Arts My Five Favorite American Buildings
posted by February 15 at 11:50 AMon
1. The Egg, Albany, NY
I choose this in part, as I choose these all, for sentimental reasons. I grew up outside of Albany, and this is the first piece of architecture I remember noticing as architecture. It also, of course, is a giant sculpture. Designed by Wallace Harrison in 1966, the Egg—which houses two theaters, is made of poured concrete, and has virtually no right angles inside it—was completed in 1978. It is an early example of curvaceous, iconic architecture, and as the perfect foil to the bullyish towers across the way in the Empire State Plaza, it is is wildly underappreciated.
2. The Chrysler Building, NY, NY
I am simply a sucker for this sparkling thing. It is so naked in its ambition, so hopeful and yet so Darwinian, and so frozen in its moment, with its hood ornament eagles and radiator cap corners. I visit it every single time I am in New York, and every time, I can hardly believe it exists.
3. The First Congregational Church of Bennington, Bennington, VT
There are older churches and more grandiose statements by this same architect, but the delicacy and modest size of this creaky church, and the way its slightly-too-wide facade recalls a barn structure, always seem to me the purest distillation of the early protestant American spirit. Carpenter Lavius Fillmore designed and built this simple church in 1805-06, deriving it from an 18th-century American builder’s handbook adapting the designs of Sir Christopher Wren. Inside, it still has box pews, and its small, adjacent cemetery was full long, long ago.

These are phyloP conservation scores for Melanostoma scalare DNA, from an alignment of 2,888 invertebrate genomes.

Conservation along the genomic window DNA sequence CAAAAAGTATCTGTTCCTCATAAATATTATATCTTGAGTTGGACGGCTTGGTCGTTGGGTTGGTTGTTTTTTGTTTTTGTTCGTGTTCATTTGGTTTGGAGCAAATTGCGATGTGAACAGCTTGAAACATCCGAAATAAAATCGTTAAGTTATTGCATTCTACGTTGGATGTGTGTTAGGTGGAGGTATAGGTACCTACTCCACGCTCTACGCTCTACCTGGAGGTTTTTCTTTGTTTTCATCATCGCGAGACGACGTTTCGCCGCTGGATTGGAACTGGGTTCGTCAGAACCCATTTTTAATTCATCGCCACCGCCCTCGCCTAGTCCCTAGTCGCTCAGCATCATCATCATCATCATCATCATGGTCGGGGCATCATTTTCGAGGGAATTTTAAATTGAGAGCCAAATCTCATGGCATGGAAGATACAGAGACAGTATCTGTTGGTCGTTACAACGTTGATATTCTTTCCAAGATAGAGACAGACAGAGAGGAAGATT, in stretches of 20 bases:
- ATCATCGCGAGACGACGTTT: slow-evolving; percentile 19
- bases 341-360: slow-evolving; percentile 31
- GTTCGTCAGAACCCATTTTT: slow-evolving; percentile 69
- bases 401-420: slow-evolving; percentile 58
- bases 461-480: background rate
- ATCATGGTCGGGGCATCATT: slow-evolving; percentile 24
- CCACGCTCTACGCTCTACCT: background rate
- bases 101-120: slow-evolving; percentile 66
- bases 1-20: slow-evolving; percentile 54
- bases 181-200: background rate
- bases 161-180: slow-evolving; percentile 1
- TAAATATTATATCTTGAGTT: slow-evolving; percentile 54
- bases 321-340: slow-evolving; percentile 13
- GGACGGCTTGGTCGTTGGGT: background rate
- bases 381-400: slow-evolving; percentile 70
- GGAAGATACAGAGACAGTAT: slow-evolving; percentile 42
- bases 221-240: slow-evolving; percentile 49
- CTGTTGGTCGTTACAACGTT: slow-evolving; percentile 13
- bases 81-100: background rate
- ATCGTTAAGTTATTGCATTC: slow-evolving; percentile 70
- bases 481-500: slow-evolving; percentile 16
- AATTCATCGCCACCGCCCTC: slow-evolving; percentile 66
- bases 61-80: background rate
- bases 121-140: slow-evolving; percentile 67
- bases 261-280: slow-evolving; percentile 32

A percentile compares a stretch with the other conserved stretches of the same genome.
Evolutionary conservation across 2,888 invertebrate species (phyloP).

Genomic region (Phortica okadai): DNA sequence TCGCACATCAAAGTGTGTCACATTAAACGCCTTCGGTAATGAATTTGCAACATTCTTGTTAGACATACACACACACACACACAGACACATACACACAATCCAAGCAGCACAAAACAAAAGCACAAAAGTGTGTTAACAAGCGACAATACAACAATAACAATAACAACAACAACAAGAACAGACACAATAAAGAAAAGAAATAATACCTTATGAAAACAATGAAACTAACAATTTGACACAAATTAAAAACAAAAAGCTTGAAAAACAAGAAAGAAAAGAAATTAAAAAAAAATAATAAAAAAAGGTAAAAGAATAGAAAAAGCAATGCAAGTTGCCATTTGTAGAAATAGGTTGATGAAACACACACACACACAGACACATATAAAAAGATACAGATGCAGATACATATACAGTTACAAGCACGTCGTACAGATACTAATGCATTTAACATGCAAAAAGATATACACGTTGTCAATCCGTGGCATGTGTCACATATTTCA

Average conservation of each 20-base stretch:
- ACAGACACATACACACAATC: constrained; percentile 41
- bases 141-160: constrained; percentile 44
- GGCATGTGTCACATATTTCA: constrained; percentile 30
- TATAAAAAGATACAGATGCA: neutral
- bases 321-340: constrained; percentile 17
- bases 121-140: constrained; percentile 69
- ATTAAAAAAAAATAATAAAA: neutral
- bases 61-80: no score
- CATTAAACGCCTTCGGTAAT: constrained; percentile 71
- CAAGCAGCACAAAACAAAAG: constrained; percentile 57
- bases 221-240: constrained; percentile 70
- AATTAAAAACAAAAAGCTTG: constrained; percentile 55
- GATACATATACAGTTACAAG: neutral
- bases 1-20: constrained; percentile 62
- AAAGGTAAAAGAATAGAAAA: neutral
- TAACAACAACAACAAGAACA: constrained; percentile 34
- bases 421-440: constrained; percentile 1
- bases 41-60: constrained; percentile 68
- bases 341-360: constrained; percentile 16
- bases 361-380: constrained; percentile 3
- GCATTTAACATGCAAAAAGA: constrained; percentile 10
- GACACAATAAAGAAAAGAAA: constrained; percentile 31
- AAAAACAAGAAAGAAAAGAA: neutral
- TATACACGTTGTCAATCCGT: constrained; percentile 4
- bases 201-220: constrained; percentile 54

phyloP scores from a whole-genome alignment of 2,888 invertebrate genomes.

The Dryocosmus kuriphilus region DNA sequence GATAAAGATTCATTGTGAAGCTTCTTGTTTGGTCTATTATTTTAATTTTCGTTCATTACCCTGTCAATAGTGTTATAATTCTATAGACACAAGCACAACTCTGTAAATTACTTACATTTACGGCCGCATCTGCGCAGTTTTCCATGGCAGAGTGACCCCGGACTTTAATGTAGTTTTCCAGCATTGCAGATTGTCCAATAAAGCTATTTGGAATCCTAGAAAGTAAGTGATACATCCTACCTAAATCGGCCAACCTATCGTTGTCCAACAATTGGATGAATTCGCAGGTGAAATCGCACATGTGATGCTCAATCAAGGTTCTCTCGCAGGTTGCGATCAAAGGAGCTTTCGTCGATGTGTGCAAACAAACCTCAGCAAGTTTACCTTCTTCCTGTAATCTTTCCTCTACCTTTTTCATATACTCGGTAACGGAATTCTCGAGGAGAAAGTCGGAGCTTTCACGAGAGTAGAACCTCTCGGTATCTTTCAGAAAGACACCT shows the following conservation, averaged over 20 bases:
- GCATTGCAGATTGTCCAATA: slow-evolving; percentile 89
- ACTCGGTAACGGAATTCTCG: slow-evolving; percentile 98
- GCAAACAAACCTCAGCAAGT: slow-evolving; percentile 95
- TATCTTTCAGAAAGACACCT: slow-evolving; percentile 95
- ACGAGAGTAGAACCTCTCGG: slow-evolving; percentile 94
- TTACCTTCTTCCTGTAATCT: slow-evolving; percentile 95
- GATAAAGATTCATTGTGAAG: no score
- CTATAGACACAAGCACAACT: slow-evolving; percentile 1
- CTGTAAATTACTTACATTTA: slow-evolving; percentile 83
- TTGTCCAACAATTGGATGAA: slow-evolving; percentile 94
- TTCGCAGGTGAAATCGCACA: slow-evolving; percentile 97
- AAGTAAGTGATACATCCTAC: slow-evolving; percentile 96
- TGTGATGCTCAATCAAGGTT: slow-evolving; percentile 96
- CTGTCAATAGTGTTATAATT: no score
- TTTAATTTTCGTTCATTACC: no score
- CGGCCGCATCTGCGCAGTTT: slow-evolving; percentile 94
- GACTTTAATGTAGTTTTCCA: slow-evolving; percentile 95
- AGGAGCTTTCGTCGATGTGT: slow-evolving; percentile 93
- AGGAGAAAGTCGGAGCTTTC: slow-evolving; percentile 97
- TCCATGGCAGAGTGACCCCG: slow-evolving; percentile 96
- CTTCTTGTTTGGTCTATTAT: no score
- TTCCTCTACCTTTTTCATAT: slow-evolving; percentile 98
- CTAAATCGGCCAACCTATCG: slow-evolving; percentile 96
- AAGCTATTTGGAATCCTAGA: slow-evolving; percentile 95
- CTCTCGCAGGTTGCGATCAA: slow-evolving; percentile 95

4. Kimbell Art Museum, Fort Worth, TX
Whenever I see a show I love installed in a so-so space, I think, imagine this art at the Kimbell. This museum of cast-concrete vaulted forms, designed by Louis Kahn and completed in 1972, is the ideal museum, and the reason why is simple. It excels both in light and in form. Many museums can do one or the other, and certain rooms in certain museums can do both. But I’ve never experienced another museum so uniformly pleasing, giving such generous light and such nurturing form, inside and out, upstairs and down.
5. Seattle Public Library, Seattle, WA
I realize this is an obvious choice. But every time I tried to boot it off this list, it kept coming back. This place is alive. It makes you feel you’re in on something, and not something that began recently and will fade away, but the electricity of long-term knowledge-gathering. I am surprised that a library should feel so electric. I am surprised that a building this glamorous should feel so substantial and loving. I knew I could trust this building when, after a death in my family, all I wanted to do was to ride up to its top floor, lean my head back, and look at the sky through the diamonds.